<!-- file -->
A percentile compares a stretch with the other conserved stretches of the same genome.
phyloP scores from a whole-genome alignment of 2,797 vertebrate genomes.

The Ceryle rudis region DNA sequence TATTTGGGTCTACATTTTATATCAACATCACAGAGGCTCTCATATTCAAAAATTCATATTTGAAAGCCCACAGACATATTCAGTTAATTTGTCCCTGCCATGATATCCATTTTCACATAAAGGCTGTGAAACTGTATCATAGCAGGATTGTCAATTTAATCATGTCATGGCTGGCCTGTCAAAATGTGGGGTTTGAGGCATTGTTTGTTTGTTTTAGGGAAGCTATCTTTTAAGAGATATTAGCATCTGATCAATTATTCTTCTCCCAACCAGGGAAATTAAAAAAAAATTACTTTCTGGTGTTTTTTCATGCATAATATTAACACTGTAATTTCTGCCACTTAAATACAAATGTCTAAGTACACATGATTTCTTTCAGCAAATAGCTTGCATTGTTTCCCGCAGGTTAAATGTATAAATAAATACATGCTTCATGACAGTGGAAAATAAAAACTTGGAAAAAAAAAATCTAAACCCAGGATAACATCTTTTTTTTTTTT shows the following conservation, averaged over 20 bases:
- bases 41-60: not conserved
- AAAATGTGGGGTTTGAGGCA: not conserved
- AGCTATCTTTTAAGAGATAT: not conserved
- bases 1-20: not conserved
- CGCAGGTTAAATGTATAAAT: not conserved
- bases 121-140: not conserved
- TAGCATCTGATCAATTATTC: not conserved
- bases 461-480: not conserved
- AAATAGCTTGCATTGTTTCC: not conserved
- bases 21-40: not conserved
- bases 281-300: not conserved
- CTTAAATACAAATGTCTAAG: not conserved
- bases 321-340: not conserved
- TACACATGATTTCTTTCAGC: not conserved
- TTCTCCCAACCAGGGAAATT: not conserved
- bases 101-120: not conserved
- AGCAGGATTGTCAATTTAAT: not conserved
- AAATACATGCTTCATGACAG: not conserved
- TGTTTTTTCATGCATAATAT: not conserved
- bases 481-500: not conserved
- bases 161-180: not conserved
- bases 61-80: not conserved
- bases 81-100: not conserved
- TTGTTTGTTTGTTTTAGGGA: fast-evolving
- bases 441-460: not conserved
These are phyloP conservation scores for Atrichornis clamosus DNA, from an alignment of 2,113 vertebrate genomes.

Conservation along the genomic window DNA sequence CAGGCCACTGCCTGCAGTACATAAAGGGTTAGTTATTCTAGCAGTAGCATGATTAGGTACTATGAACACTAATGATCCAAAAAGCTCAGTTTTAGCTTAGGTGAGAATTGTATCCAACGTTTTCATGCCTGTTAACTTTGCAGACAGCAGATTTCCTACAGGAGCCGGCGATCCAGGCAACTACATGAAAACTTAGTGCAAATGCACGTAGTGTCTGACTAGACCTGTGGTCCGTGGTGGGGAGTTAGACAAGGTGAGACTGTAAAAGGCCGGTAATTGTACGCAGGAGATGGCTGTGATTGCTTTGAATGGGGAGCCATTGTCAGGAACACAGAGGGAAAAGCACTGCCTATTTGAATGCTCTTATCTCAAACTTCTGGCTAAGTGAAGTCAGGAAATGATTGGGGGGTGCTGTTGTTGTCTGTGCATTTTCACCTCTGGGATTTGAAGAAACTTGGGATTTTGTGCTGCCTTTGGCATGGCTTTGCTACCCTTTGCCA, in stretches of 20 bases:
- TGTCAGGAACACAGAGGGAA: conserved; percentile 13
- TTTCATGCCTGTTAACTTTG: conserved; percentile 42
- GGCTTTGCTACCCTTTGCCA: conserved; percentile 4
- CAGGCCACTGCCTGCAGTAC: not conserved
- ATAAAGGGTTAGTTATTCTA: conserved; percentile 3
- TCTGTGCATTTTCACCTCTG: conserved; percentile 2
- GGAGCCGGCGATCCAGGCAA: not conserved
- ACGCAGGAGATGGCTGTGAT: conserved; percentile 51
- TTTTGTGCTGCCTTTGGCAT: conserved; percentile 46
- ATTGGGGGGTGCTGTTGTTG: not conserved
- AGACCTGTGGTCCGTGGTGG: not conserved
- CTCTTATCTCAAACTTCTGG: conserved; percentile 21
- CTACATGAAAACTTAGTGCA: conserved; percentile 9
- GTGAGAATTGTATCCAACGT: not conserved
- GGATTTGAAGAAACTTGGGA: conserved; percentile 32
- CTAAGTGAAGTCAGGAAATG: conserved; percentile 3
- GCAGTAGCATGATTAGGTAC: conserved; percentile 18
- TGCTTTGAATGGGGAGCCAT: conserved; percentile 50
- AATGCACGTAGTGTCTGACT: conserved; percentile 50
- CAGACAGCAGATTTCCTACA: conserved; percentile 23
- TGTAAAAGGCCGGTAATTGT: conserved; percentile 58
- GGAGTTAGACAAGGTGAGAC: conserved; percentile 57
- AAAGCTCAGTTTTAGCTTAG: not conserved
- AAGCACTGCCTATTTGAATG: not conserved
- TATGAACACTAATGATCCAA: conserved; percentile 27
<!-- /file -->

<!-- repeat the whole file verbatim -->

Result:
A percentile compares a stretch with the other conserved stretches of the same genome.
phyloP scores from a whole-genome alignment of 2,797 vertebrate genomes.

The Ceryle rudis region DNA sequence TATTTGGGTCTACATTTTATATCAACATCACAGAGGCTCTCATATTCAAAAATTCATATTTGAAAGCCCACAGACATATTCAGTTAATTTGTCCCTGCCATGATATCCATTTTCACATAAAGGCTGTGAAACTGTATCATAGCAGGATTGTCAATTTAATCATGTCATGGCTGGCCTGTCAAAATGTGGGGTTTGAGGCATTGTTTGTTTGTTTTAGGGAAGCTATCTTTTAAGAGATATTAGCATCTGATCAATTATTCTTCTCCCAACCAGGGAAATTAAAAAAAAATTACTTTCTGGTGTTTTTTCATGCATAATATTAACACTGTAATTTCTGCCACTTAAATACAAATGTCTAAGTACACATGATTTCTTTCAGCAAATAGCTTGCATTGTTTCCCGCAGGTTAAATGTATAAATAAATACATGCTTCATGACAGTGGAAAATAAAAACTTGGAAAAAAAAAATCTAAACCCAGGATAACATCTTTTTTTTTTTT shows the following conservation, averaged over 20 bases:
- bases 41-60: not conserved
- AAAATGTGGGGTTTGAGGCA: not conserved
- AGCTATCTTTTAAGAGATAT: not conserved
- bases 1-20: not conserved
- CGCAGGTTAAATGTATAAAT: not conserved
- bases 121-140: not conserved
- TAGCATCTGATCAATTATTC: not conserved
- bases 461-480: not conserved
- AAATAGCTTGCATTGTTTCC: not conserved
- bases 21-40: not conserved
- bases 281-300: not conserved
- CTTAAATACAAATGTCTAAG: not conserved
- bases 321-340: not conserved
- TACACATGATTTCTTTCAGC: not conserved
- TTCTCCCAACCAGGGAAATT: not conserved
- bases 101-120: not conserved
- AGCAGGATTGTCAATTTAAT: not conserved
- AAATACATGCTTCATGACAG: not conserved
- TGTTTTTTCATGCATAATAT: not conserved
- bases 481-500: not conserved
- bases 161-180: not conserved
- bases 61-80: not conserved
- bases 81-100: not conserved
- TTGTTTGTTTGTTTTAGGGA: fast-evolving
- bases 441-460: not conserved
These are phyloP conservation scores for Atrichornis clamosus DNA, from an alignment of 2,113 vertebrate genomes.

Conservation along the genomic window DNA sequence CAGGCCACTGCCTGCAGTACATAAAGGGTTAGTTATTCTAGCAGTAGCATGATTAGGTACTATGAACACTAATGATCCAAAAAGCTCAGTTTTAGCTTAGGTGAGAATTGTATCCAACGTTTTCATGCCTGTTAACTTTGCAGACAGCAGATTTCCTACAGGAGCCGGCGATCCAGGCAACTACATGAAAACTTAGTGCAAATGCACGTAGTGTCTGACTAGACCTGTGGTCCGTGGTGGGGAGTTAGACAAGGTGAGACTGTAAAAGGCCGGTAATTGTACGCAGGAGATGGCTGTGATTGCTTTGAATGGGGAGCCATTGTCAGGAACACAGAGGGAAAAGCACTGCCTATTTGAATGCTCTTATCTCAAACTTCTGGCTAAGTGAAGTCAGGAAATGATTGGGGGGTGCTGTTGTTGTCTGTGCATTTTCACCTCTGGGATTTGAAGAAACTTGGGATTTTGTGCTGCCTTTGGCATGGCTTTGCTACCCTTTGCCA, in stretches of 20 bases:
- TGTCAGGAACACAGAGGGAA: conserved; percentile 13
- TTTCATGCCTGTTAACTTTG: conserved; percentile 42
- GGCTTTGCTACCCTTTGCCA: conserved; percentile 4
- CAGGCCACTGCCTGCAGTAC: not conserved
- ATAAAGGGTTAGTTATTCTA: conserved; percentile 3
- TCTGTGCATTTTCACCTCTG: conserved; percentile 2
- GGAGCCGGCGATCCAGGCAA: not conserved
- ACGCAGGAGATGGCTGTGAT: conserved; percentile 51
- TTTTGTGCTGCCTTTGGCAT: conserved; percentile 46
- ATTGGGGGGTGCTGTTGTTG: not conserved
- AGACCTGTGGTCCGTGGTGG: not conserved
- CTCTTATCTCAAACTTCTGG: conserved; percentile 21
- CTACATGAAAACTTAGTGCA: conserved; percentile 9
- GTGAGAATTGTATCCAACGT: not conserved
- GGATTTGAAGAAACTTGGGA: conserved; percentile 32
- CTAAGTGAAGTCAGGAAATG: conserved; percentile 3
- GCAGTAGCATGATTAGGTAC: conserved; percentile 18
- TGCTTTGAATGGGGAGCCAT: conserved; percentile 50
- AATGCACGTAGTGTCTGACT: conserved; percentile 50
- CAGACAGCAGATTTCCTACA: conserved; percentile 23
- TGTAAAAGGCCGGTAATTGT: conserved; percentile 58
- GGAGTTAGACAAGGTGAGAC: conserved; percentile 57
- AAAGCTCAGTTTTAGCTTAG: not conserved
- AAGCACTGCCTATTTGAATG: not conserved
- TATGAACACTAATGATCCAA: conserved; percentile 27